Farmer using a mobile phone©Cultura Rex/Shutterstock

Farm leaders are pressing the government to introduce new laws to ensure every farmer has access to reliable mobile phone coverage and fast broadband by 2020.

The government’s Digital Economy Bill includes a universal service obligation (USO) which gives all homes and businesses the legal right to broadband speeds of at least 10mbps by 2020.

However, the Country Land and Business Association (CLA) described the Bill as “flawed” because it does not include a similar commitment to mobile phone coverage in rural areas.

See also: Rural phone coverage ‘worse than broadband’

Ministers have decided to give telecoms companies legal powers to force farmers to accommodate their equipment on their property, such as telephone masts, without having to pay market rents.

The decision effectively grants mobile phone companies cost savings running into billions of pounds.

However, the proposed laws are “very weak” in terms of what the mobile phone industry must deliver, said CLA chief executive Ross Murray.

“The promise of the Bill is to improve mobile coverage now and in the future, but it is flawed,” he added.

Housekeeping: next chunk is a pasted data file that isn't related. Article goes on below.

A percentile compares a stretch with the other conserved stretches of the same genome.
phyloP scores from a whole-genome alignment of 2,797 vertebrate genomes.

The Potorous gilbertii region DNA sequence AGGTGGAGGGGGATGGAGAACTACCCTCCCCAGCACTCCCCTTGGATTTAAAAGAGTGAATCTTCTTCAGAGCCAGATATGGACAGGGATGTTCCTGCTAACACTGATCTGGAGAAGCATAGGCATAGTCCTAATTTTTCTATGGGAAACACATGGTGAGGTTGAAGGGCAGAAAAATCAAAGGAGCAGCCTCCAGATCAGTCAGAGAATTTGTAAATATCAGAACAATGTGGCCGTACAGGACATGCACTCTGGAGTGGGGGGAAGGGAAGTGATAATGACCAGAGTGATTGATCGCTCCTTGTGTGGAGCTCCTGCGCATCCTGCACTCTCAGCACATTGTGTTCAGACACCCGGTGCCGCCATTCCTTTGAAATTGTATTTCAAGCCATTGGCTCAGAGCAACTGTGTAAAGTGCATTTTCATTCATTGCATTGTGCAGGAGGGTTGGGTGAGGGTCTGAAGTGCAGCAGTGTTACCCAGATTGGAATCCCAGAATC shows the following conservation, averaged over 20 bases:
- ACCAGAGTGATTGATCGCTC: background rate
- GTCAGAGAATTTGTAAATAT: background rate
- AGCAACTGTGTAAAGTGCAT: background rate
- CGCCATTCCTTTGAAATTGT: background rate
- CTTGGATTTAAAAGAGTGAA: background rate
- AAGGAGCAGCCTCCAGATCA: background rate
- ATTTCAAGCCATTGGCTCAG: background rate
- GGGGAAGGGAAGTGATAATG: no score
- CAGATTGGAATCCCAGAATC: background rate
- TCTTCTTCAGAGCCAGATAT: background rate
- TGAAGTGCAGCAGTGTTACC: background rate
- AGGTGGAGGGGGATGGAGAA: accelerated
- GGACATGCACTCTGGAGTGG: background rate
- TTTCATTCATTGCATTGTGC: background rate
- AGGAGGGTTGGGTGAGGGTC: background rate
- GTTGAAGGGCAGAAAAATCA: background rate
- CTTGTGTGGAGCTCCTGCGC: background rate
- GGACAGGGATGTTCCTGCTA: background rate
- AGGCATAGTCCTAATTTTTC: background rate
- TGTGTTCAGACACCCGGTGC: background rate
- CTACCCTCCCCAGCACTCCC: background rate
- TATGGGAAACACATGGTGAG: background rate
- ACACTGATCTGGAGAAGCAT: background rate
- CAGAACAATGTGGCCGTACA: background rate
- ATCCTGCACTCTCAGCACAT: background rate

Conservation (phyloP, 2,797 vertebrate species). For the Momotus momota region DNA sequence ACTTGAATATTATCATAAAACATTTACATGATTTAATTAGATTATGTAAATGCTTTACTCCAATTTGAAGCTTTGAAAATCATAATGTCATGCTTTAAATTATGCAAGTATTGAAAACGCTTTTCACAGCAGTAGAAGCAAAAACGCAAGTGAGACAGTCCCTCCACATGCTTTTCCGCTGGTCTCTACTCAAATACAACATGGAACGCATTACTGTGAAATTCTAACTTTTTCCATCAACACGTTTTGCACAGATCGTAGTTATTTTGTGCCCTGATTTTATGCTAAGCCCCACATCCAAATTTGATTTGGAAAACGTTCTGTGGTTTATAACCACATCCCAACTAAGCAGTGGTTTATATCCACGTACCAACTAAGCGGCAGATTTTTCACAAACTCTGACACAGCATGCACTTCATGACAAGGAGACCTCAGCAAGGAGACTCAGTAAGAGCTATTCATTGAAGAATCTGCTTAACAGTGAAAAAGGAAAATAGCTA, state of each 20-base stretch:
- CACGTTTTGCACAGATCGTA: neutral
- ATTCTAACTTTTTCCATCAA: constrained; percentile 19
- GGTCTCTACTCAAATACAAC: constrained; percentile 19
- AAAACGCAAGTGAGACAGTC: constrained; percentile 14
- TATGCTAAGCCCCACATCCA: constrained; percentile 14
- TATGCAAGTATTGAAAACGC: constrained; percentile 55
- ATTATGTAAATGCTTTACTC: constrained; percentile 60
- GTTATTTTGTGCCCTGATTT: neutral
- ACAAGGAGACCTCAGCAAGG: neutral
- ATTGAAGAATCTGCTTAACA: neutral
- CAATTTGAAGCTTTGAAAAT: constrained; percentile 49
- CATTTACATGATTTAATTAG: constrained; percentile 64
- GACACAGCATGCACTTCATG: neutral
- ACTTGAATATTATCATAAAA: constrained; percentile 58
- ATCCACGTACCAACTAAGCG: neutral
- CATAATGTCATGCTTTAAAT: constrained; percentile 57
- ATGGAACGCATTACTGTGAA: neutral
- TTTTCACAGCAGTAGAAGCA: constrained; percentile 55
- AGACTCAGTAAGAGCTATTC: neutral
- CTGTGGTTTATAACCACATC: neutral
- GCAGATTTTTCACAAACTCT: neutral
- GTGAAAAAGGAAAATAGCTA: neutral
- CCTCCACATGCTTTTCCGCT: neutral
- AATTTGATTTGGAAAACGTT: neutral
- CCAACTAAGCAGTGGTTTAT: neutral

“A universal coverage target for mobile, complementary to the commitment for universal superfast broadband already contained in this Bill, is the best way to achieve this.”

Ofcom’s Connected Nations report, published in 2015, found that:

  • Only 31% of people in rural areas were able to get “all networks” mobile coverage indoors compared to 91% in urban areas
  • Only 55% of the country was able to get 2G coverage

Meanwhile, the NFU is continuing to lobby for affordable and reliable broadband and mobile phone coverage for farmers, growers and their rural communities.

New survey

As such, the union has launched a new survey to help it build a true picture of mobile phone coverage and broadband provision in rural areas.

One of the key aims of the survey is to find out exactly what broadband speeds farmers and growers currently have.

This can be done through the Which? website or by visiting Ofcom. You can also check satellite services with Avonline. 

NFU vice-president Guy Smith urged as many farmers as possible to fill in the survey this month.

“The point of doing it again is to give us some benchmarking data, and establish how – or if – the problems have been resolved in the past year,” he said.